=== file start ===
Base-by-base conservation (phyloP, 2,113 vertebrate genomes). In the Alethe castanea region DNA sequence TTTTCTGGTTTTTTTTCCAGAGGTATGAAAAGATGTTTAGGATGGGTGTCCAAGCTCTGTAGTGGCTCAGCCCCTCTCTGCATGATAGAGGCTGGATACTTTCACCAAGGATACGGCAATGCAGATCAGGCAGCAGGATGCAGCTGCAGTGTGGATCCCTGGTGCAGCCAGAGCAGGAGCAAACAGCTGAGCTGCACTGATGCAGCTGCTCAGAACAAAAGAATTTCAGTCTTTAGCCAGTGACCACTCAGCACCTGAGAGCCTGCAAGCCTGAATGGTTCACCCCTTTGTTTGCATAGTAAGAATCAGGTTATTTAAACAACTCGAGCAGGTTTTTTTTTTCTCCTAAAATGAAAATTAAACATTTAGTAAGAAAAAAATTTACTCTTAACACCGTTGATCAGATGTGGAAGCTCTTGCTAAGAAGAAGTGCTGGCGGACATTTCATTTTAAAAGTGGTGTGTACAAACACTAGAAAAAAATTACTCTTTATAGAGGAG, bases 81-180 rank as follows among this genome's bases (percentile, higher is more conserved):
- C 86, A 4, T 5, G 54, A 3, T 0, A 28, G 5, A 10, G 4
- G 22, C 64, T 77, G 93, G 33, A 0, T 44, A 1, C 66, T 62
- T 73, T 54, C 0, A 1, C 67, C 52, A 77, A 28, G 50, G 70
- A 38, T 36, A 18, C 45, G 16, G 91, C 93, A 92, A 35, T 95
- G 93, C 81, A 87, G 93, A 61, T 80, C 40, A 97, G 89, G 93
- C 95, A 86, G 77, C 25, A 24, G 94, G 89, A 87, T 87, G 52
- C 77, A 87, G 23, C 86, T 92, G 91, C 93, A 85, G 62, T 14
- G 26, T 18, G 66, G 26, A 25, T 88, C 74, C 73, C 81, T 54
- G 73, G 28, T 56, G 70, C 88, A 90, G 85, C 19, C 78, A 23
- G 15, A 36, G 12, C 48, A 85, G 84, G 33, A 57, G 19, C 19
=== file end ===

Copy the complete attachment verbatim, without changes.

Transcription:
Base-by-base conservation (phyloP, 2,113 vertebrate genomes). In the Alethe castanea region DNA sequence TTTTCTGGTTTTTTTTCCAGAGGTATGAAAAGATGTTTAGGATGGGTGTCCAAGCTCTGTAGTGGCTCAGCCCCTCTCTGCATGATAGAGGCTGGATACTTTCACCAAGGATACGGCAATGCAGATCAGGCAGCAGGATGCAGCTGCAGTGTGGATCCCTGGTGCAGCCAGAGCAGGAGCAAACAGCTGAGCTGCACTGATGCAGCTGCTCAGAACAAAAGAATTTCAGTCTTTAGCCAGTGACCACTCAGCACCTGAGAGCCTGCAAGCCTGAATGGTTCACCCCTTTGTTTGCATAGTAAGAATCAGGTTATTTAAACAACTCGAGCAGGTTTTTTTTTTCTCCTAAAATGAAAATTAAACATTTAGTAAGAAAAAAATTTACTCTTAACACCGTTGATCAGATGTGGAAGCTCTTGCTAAGAAGAAGTGCTGGCGGACATTTCATTTTAAAAGTGGTGTGTACAAACACTAGAAAAAAATTACTCTTTATAGAGGAG, bases 81-180 rank as follows among this genome's bases (percentile, higher is more conserved):
- C 86, A 4, T 5, G 54, A 3, T 0, A 28, G 5, A 10, G 4
- G 22, C 64, T 77, G 93, G 33, A 0, T 44, A 1, C 66, T 62
- T 73, T 54, C 0, A 1, C 67, C 52, A 77, A 28, G 50, G 70
- A 38, T 36, A 18, C 45, G 16, G 91, C 93, A 92, A 35, T 95
- G 93, C 81, A 87, G 93, A 61, T 80, C 40, A 97, G 89, G 93
- C 95, A 86, G 77, C 25, A 24, G 94, G 89, A 87, T 87, G 52
- C 77, A 87, G 23, C 86, T 92, G 91, C 93, A 85, G 62, T 14
- G 26, T 18, G 66, G 26, A 25, T 88, C 74, C 73, C 81, T 54
- G 73, G 28, T 56, G 70, C 88, A 90, G 85, C 19, C 78, A 23
- G 15, A 36, G 12, C 48, A 85, G 84, G 33, A 57, G 19, C 19